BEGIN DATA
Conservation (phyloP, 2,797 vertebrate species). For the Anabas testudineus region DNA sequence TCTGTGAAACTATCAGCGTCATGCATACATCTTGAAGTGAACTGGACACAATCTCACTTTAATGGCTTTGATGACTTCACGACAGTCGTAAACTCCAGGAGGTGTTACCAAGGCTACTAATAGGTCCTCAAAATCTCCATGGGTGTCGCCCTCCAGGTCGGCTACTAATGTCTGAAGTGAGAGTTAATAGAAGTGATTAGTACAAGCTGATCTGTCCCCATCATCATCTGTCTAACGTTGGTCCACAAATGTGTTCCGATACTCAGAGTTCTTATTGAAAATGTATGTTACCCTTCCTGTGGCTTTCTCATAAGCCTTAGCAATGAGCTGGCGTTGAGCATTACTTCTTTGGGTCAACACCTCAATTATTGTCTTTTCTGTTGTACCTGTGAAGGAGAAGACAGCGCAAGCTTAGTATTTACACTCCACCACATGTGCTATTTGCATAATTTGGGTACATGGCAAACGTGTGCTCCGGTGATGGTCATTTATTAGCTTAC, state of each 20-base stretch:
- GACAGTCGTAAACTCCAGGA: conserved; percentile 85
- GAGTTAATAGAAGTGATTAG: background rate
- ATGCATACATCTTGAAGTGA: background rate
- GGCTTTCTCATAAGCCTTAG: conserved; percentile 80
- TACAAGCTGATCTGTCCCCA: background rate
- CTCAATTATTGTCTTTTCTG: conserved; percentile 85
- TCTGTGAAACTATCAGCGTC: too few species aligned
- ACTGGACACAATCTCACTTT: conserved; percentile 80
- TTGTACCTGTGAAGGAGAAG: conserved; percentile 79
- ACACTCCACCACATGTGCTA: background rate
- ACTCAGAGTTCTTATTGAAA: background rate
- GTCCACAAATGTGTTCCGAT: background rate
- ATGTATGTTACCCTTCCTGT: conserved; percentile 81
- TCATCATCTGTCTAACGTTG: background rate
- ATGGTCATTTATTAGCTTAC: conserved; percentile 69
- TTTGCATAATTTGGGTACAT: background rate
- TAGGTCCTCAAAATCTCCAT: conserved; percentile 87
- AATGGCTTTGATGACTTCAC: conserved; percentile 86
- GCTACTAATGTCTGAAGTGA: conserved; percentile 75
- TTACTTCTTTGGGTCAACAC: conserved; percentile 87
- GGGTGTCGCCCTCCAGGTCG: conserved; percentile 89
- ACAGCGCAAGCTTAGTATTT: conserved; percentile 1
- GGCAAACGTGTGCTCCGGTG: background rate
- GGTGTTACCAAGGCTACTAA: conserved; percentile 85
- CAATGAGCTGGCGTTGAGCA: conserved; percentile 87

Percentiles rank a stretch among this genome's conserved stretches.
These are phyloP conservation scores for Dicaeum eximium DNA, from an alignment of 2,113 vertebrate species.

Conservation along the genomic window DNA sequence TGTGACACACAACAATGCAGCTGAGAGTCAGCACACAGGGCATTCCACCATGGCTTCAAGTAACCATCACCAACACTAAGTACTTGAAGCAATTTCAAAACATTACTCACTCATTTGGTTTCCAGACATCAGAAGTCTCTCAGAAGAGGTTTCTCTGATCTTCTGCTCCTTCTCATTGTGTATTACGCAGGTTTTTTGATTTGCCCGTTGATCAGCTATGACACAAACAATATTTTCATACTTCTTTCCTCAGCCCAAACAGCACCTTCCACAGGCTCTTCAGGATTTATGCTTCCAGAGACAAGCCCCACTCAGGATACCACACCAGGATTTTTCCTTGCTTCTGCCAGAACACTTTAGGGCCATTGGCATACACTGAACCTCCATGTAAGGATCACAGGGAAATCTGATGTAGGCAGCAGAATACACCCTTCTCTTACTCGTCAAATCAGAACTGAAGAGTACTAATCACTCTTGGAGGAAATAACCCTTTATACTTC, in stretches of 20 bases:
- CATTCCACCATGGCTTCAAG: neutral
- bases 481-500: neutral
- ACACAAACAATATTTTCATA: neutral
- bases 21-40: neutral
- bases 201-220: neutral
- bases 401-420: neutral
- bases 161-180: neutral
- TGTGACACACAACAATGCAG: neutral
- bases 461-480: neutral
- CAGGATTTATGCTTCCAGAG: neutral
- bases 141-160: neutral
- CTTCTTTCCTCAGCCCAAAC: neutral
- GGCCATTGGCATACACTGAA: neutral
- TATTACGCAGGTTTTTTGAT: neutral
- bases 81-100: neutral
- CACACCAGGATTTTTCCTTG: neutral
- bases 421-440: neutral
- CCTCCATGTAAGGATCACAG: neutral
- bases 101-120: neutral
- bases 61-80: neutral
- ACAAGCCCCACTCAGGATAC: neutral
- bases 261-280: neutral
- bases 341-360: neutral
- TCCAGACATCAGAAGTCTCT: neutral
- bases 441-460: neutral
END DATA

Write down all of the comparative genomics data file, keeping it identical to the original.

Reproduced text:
Conservation (phyloP, 2,797 vertebrate species). For the Anabas testudineus region DNA sequence TCTGTGAAACTATCAGCGTCATGCATACATCTTGAAGTGAACTGGACACAATCTCACTTTAATGGCTTTGATGACTTCACGACAGTCGTAAACTCCAGGAGGTGTTACCAAGGCTACTAATAGGTCCTCAAAATCTCCATGGGTGTCGCCCTCCAGGTCGGCTACTAATGTCTGAAGTGAGAGTTAATAGAAGTGATTAGTACAAGCTGATCTGTCCCCATCATCATCTGTCTAACGTTGGTCCACAAATGTGTTCCGATACTCAGAGTTCTTATTGAAAATGTATGTTACCCTTCCTGTGGCTTTCTCATAAGCCTTAGCAATGAGCTGGCGTTGAGCATTACTTCTTTGGGTCAACACCTCAATTATTGTCTTTTCTGTTGTACCTGTGAAGGAGAAGACAGCGCAAGCTTAGTATTTACACTCCACCACATGTGCTATTTGCATAATTTGGGTACATGGCAAACGTGTGCTCCGGTGATGGTCATTTATTAGCTTAC, state of each 20-base stretch:
- GACAGTCGTAAACTCCAGGA: conserved; percentile 85
- GAGTTAATAGAAGTGATTAG: background rate
- ATGCATACATCTTGAAGTGA: background rate
- GGCTTTCTCATAAGCCTTAG: conserved; percentile 80
- TACAAGCTGATCTGTCCCCA: background rate
- CTCAATTATTGTCTTTTCTG: conserved; percentile 85
- TCTGTGAAACTATCAGCGTC: too few species aligned
- ACTGGACACAATCTCACTTT: conserved; percentile 80
- TTGTACCTGTGAAGGAGAAG: conserved; percentile 79
- ACACTCCACCACATGTGCTA: background rate
- ACTCAGAGTTCTTATTGAAA: background rate
- GTCCACAAATGTGTTCCGAT: background rate
- ATGTATGTTACCCTTCCTGT: conserved; percentile 81
- TCATCATCTGTCTAACGTTG: background rate
- ATGGTCATTTATTAGCTTAC: conserved; percentile 69
- TTTGCATAATTTGGGTACAT: background rate
- TAGGTCCTCAAAATCTCCAT: conserved; percentile 87
- AATGGCTTTGATGACTTCAC: conserved; percentile 86
- GCTACTAATGTCTGAAGTGA: conserved; percentile 75
- TTACTTCTTTGGGTCAACAC: conserved; percentile 87
- GGGTGTCGCCCTCCAGGTCG: conserved; percentile 89
- ACAGCGCAAGCTTAGTATTT: conserved; percentile 1
- GGCAAACGTGTGCTCCGGTG: background rate
- GGTGTTACCAAGGCTACTAA: conserved; percentile 85
- CAATGAGCTGGCGTTGAGCA: conserved; percentile 87

Percentiles rank a stretch among this genome's conserved stretches.
These are phyloP conservation scores for Dicaeum eximium DNA, from an alignment of 2,113 vertebrate species.

Conservation along the genomic window DNA sequence TGTGACACACAACAATGCAGCTGAGAGTCAGCACACAGGGCATTCCACCATGGCTTCAAGTAACCATCACCAACACTAAGTACTTGAAGCAATTTCAAAACATTACTCACTCATTTGGTTTCCAGACATCAGAAGTCTCTCAGAAGAGGTTTCTCTGATCTTCTGCTCCTTCTCATTGTGTATTACGCAGGTTTTTTGATTTGCCCGTTGATCAGCTATGACACAAACAATATTTTCATACTTCTTTCCTCAGCCCAAACAGCACCTTCCACAGGCTCTTCAGGATTTATGCTTCCAGAGACAAGCCCCACTCAGGATACCACACCAGGATTTTTCCTTGCTTCTGCCAGAACACTTTAGGGCCATTGGCATACACTGAACCTCCATGTAAGGATCACAGGGAAATCTGATGTAGGCAGCAGAATACACCCTTCTCTTACTCGTCAAATCAGAACTGAAGAGTACTAATCACTCTTGGAGGAAATAACCCTTTATACTTC, in stretches of 20 bases:
- CATTCCACCATGGCTTCAAG: neutral
- bases 481-500: neutral
- ACACAAACAATATTTTCATA: neutral
- bases 21-40: neutral
- bases 201-220: neutral
- bases 401-420: neutral
- bases 161-180: neutral
- TGTGACACACAACAATGCAG: neutral
- bases 461-480: neutral
- CAGGATTTATGCTTCCAGAG: neutral
- bases 141-160: neutral
- CTTCTTTCCTCAGCCCAAAC: neutral
- GGCCATTGGCATACACTGAA: neutral
- TATTACGCAGGTTTTTTGAT: neutral
- bases 81-100: neutral
- CACACCAGGATTTTTCCTTG: neutral
- bases 421-440: neutral
- CCTCCATGTAAGGATCACAG: neutral
- bases 101-120: neutral
- bases 61-80: neutral
- ACAAGCCCCACTCAGGATAC: neutral
- bases 261-280: neutral
- bases 341-360: neutral
- TCCAGACATCAGAAGTCTCT: neutral
- bases 441-460: neutral